Material Conditions and Filler Metal Selection

When proper cleaning and part preparation of dirty or coated materials prior to welding isn’t possible, choosing the right filler metal for the base material conditions can help address quality issues and improve results.

Some of the most common material conditions encountered in welding applications are mill scale, galvanized coatings, rust, and oil. Removing these coatings from the material takes time and adds cost, so many operations don’t undertake the process of cleaning. Instead, operators weld over the material coatings or rust, which can add difficulty to the welding process and affect weld quality.

Welding Mill Scale

Mill scale is a protective oxide layer that forms on metal when it is hot rolled during the manufacturing process. Cold rolling the steel eliminates mill scale formation but adds costs to the production process, so many operations don’t choose cold-rolled over hot-rolled material. The mill scale layer can also be blasted off prior to welding.

A much slower travel speed is one of the pitfalls of welding on mill scale. In some cases, it requires half the speed compared to welding base material that has been cleaned and prepped. A slow travel speed is necessary to burn off the mill scale layer with the arc. Welding too fast on mill scale will cause an erratic weld pool, resulting in an inconsistent or wavy weld bead. Welding over mill scale also causes more spatter compared to welding clean metal.

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When cleaning isn’t possible due to time or cost constraints, choose a filler metal with a high level of deoxidizers to burn through the coating or mill scale layer. It can provide better performance and results.

When choosing a filler metal to tackle material with mill scale, a flux cored wire can help. Flux cored wires typically have the most deoxidizers, which help bring impurities to the surface. Good flux cored wires for welding mill scale are AWS classes E71T-1C/M and E71T-9C/M.

Metal cored wires, such as AWS E70C-6M, are also good choices because they are high in deoxidizers, like silicon, which feature great impurity-gathering capabilities thathelp filler metals perform better on dirtier materials.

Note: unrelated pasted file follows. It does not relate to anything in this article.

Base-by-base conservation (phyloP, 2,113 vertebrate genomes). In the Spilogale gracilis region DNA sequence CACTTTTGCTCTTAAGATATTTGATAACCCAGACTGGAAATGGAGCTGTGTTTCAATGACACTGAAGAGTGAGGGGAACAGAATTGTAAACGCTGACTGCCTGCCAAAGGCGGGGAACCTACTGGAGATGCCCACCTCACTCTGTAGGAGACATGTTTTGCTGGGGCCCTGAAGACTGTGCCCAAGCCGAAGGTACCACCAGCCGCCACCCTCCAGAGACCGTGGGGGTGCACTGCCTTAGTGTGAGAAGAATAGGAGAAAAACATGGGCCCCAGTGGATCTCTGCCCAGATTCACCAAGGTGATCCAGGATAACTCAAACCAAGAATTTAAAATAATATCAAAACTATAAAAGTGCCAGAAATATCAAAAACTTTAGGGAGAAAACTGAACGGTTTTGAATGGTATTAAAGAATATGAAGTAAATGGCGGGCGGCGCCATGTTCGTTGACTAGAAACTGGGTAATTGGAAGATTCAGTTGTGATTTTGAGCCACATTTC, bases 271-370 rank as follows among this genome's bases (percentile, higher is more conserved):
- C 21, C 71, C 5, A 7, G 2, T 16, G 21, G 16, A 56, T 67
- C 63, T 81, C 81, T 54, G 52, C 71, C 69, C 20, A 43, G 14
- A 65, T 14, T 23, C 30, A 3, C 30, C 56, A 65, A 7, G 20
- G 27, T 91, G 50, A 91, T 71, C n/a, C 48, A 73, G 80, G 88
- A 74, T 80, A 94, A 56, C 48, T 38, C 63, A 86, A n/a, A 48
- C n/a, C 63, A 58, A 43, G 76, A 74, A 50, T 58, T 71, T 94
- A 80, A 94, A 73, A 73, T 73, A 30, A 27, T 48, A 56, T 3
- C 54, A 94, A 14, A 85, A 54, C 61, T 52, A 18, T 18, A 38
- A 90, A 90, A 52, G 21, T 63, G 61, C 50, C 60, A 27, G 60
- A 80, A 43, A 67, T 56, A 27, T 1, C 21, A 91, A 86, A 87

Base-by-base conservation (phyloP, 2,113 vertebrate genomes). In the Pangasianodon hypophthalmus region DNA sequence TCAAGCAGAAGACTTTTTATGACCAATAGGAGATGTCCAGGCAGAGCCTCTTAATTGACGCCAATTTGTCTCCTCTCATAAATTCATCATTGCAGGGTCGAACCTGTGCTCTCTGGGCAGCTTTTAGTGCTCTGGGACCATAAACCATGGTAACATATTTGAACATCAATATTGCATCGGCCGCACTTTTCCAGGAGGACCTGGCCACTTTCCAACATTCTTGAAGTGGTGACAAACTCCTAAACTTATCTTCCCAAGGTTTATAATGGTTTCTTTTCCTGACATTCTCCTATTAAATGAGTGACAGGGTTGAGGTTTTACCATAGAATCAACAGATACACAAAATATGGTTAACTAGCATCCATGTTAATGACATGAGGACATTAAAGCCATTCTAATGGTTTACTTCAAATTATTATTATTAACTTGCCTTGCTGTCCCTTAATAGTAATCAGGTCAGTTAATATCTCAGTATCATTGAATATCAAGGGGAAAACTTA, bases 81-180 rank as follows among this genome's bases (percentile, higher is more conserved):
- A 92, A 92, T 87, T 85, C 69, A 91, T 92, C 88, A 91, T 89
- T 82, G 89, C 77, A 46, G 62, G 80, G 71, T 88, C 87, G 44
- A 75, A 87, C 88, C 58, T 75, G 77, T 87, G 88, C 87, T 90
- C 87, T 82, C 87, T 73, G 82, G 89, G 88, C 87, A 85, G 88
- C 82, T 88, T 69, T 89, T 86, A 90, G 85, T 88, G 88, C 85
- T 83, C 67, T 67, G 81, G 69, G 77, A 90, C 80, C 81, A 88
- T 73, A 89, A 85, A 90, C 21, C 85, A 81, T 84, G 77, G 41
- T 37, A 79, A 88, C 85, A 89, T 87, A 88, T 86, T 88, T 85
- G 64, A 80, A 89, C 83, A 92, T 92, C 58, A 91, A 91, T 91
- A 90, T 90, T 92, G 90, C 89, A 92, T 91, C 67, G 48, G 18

A shielding gas combination, such as 90% argon and 10% carbon dioxide, produces a hotter arc and offers benefits for welding steel with mill scale, rust, or primer coating. The higher temperature can help burn away the coating or rust faster. Increasing the welding voltage slightly can provide the same benefits.

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In some cases, welding on mill scale requires half the travel speed compared to welding base material that has been cleaned and prepped. 

Welding Galvanized Steel

Galvanized base metals are very common in many welding applications. The material is galvanized through either a dipping or an electroplating process that forms a coating designed to prevent rust and oxide from forming on the metal. The thicker the coating, the better the protection but the harder it is to weld over.

Welding galvanized steel requires slower travel speeds and can cause porosity and weld cracking. If an operation can avoid galvanizing before welding and instead complete the dipping process after the material has been welded, that is preferred and helps avoid these issues. If there are high residual stresses present after welding, operators may experience liquid metal embrittlement, which is cracking in the weld or heat-affected zone after hot dipping.

In applications where it’s necessary to weld galvanized steel, there are filler metals that perform better on galvanized and coated materials. A flux cored wire with an AWS E71T-11 classification works well on coated steels because of the added aluminum and other deoxidizers that help reduce impurities and cracking.

Welding over Rust

Rust differs from mill scale in that mill scale is formed during the manufacturing process while rust forms when the metal is exposed to the atmosphere. Moisture and humidity can speed up the rusting process, so proper storage of the material is important to consider.

Rust has less electrical conductivity than steel, so it will be harder to establish a stable arc on very rusty material. The thicker the rust, the more difficult welding will be. Welding over rust can cause porosity and high levels of spatter. Look to flux cored and metal cored wires with high levels of deoxidizers to weld through rust. For welding A36 steel, AWS E71T-1C/M and E71T-9C/M flux cored wires are good choices. For metal cored wires, choose the AWS E70C-6M classification.

Oil-Coated Materials

Many plates and other metal pieces come into the welding process with oil on them. The oil is often left on the material as lubrication used in the cutting process.

There is little reason to ever weld over oil since removing it from metal parts is much faster and easier than for any of the other material conditions listed above. Simply use some acetone and a rag to wipe the oil from the weld joint and surrounding area.

This article was written by Jake Balogh (welding engineer and CWI at Hobart, Troy, Ohio) for the American Welding Society.